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Why "A minor"?
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A minor


Thursday, March 22, 2007

Sunday Brunch, Wednesday Eucharist
I mentioned in the previous post that I when I first started reading blogs, I read a lot of stuff by and about folks in house church-emerging-catholic-missional-whatever communities. Another person and group I followed was Mike Bishop, What is Church?, and their Vineyardesque community in Florida. Revisiting the whatischurch mustard seed blog tonight, I ran across spaceforgod and thought their Vineyard Community services sounded right up my alley:

We regularly come together each week on Wednesday evening. After unwinding from the day, we worship using a liturgy that includes the weekly lectionary reading and the Eucharist. We cherish this time as it centers us on God and one another.

On Sunday mornings we take time to eat a common meal and focus on spiritual instruction for our children. These sabbath mornings are relaxed and simple.
(Out of curiosity, I wonder if Alison & Mark Bishop [spaceforgod] in Minnesota's Twin Cities are any relation to Amber & Mike Bishop [whatischurch] in Florida's Palm Beach County?)

jon :: link :: comment ::

Tuesday, March 20, 2007

Kyle Potter
A couple days ago I Googled "simplified anglican chant" and stumbled across Vindicated: The Amazing Blog of Kyle Potter - Captain Sacrament, no less. Since then, I've poked around his archives a bit and really enjoyed what I've found: a good sense of humor, a rich theology conversant in ancient and modern thought and practice, and an overriding concern for the community life of the body of Christ. I look forward to reading his Master of Theology thesis when he finishes it, provisionally titled "Encountering the Christian Colony: An Evaluation of Hospitality as Proclamation in the Post-Christian West." Kyle's posts on vocation, on his journey toward the Anglican tradition, on five things he believes and trusts and five things he rejects especially resonate with some of my own thoughts and experiences. For more about him, see "Who is this Guy?"

When I first started reading blogs about five years ago, I regularly read things by and about folks in house church-emerging-catholic-missional-whatever communities, e.g. Matthew's House (CA), Jason Evans, etc, and I saw the name Alan Creech a lot. Though Anglican, Kyle currently lives in the community where Alan serves as abbot. Sometimes I seem to reach the end of the Internet and start over: it all comes full circle again after a while.

jon :: link :: comment ::

Thursday, March 15, 2007

Another Seminary Post
Yesterday morning I read a good post by John Armstrong about his move into the Reformed Church in America (RCA). Naturally I then looked up the RCA's denominational seminaries - again - but this time I found something new, at least to me: Western Seminary now offers a distance learning MDiv program, and it looks really good. Here's the program's FAQ page.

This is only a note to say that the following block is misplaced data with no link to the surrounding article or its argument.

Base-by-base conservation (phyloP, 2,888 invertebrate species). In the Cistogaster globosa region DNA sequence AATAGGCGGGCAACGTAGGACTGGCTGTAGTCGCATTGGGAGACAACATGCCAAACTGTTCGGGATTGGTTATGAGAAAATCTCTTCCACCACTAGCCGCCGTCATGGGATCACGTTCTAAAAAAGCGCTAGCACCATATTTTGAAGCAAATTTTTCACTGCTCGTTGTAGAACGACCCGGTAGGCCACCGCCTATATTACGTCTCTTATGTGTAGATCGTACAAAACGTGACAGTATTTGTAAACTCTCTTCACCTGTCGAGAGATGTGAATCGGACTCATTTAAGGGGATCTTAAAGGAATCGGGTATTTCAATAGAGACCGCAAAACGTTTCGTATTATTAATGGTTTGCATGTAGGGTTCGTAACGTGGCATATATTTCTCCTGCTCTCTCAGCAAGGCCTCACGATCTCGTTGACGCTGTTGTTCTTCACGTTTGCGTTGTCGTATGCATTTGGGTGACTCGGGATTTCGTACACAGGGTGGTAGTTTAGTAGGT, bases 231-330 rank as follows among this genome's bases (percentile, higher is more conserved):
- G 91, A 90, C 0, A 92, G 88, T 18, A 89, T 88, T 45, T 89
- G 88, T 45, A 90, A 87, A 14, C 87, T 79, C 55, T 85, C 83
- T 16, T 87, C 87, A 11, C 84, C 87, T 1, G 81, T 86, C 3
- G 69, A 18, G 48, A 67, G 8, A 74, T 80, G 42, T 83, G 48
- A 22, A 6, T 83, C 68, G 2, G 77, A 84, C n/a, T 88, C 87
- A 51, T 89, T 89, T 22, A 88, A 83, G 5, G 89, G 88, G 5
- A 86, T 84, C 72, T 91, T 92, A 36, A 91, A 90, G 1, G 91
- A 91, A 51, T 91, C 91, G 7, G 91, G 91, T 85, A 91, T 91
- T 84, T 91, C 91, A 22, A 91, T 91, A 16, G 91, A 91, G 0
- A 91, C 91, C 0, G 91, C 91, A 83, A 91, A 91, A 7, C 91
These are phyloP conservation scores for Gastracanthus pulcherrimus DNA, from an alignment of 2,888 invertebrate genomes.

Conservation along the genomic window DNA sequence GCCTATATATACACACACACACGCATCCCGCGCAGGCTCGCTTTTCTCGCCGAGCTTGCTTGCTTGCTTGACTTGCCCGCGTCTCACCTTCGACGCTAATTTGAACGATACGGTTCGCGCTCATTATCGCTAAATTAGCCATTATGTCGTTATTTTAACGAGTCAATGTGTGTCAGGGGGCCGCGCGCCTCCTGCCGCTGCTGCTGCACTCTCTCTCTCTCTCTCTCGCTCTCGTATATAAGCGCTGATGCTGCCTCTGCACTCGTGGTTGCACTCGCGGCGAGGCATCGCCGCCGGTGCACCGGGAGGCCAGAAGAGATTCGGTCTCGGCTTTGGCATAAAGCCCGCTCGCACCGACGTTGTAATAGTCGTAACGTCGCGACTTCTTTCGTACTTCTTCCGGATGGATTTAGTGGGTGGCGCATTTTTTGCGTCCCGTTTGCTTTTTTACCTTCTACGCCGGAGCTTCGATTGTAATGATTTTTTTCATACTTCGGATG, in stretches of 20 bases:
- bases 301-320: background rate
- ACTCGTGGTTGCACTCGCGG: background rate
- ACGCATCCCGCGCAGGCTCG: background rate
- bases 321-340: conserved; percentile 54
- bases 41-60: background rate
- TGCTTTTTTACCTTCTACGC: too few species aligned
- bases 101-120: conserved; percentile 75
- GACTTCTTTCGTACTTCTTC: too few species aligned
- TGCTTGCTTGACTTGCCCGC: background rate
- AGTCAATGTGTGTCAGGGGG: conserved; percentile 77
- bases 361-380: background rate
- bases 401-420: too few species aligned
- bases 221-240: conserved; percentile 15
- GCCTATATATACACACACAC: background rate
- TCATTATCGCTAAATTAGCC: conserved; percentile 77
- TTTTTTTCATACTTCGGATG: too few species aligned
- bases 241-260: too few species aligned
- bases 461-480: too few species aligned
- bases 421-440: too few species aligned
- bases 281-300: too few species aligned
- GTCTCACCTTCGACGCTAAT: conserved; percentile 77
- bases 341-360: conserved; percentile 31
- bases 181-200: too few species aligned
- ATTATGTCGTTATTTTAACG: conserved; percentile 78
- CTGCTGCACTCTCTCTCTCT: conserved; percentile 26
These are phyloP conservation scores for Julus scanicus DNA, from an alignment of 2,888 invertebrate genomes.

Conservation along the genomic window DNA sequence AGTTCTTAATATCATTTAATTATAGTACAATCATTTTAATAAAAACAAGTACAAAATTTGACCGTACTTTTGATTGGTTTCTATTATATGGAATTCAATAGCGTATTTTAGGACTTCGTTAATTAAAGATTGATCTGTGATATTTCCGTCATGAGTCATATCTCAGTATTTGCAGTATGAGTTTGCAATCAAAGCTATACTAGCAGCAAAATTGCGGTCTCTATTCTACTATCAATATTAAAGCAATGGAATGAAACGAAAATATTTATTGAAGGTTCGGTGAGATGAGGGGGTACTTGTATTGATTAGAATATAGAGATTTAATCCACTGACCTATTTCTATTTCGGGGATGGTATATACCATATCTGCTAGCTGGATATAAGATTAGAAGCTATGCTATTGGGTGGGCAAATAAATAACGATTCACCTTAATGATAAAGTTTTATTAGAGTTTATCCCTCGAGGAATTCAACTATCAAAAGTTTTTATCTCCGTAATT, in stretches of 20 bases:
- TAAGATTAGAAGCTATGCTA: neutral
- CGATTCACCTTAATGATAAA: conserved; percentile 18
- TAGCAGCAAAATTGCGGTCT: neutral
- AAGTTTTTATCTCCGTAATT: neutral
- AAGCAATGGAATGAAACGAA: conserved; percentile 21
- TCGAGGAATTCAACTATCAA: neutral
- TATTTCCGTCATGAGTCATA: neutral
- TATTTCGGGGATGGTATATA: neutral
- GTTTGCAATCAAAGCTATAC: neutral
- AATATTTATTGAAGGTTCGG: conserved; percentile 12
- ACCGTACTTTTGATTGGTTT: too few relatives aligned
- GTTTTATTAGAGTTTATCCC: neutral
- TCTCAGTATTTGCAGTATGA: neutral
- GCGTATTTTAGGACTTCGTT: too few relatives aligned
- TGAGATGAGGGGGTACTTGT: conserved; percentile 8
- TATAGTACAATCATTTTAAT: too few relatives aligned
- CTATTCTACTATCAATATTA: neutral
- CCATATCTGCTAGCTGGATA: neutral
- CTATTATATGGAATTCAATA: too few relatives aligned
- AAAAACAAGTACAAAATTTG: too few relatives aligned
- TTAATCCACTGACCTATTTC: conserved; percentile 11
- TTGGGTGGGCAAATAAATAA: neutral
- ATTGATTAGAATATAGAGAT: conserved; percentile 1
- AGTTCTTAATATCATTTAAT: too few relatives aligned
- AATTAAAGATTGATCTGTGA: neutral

Last night I also ran across this interesting Boston Globe article: "Conservative path offered on Episcopal training." Incidentally, Gordon-Conwell's Semlink is one of the more affordable and reputable seminary distance ed programs, although I believe only individual courses are offered, not a full degree program. As I've mentioned before, though, Nashotah House has proposed a distance/modular Master of Arts in Ministry program. And interestingly The Boston Globe article contains the following quote from Nashotah's Dean & President: "You have a number of Anglicans or Episcopalians in the New England area who are looking for a theological education of a biblically faithful and theologically orthodox nature, and recognize Gordon-Conwell is capable of giving that."

jon :: link :: comment ::

Sunday, March 11, 2007

I watched Stranger Than Fiction last night and again today. Wow. More thoughts on Matt Yonke's blog.

Watched Punch-Drunk Love again tonight. Been thinking about it for some reason lately and finally got around to watching it tonight. I've watched Hard Eight recently, so I guess I ought to see Magnolia again now. Wonder what P.T. Anderson's new movie will be like? Maybe I should read the novel.

And, yes, my post title is from Borat, which I saw this weekend with a couple old friends. I'm not recommending it, but I laughed a lot.

jon :: link :: comment ::

Thursday, March 8, 2007

Drell Digest
4. Bishop MacPherson's Address To The Primates Meeting

3. Been Busy Practicing Law And Teaching School While The Anglican Wars Continue And My Life Gets Interesting Spiritually, I've Run Out Of Arguments, And That Ain't The Hardest Part

2. Bishop MacPherson Writes The Diocese About The Primates' Communique From Tanzania

1. My thoughts on the latest developments in TEC and the AC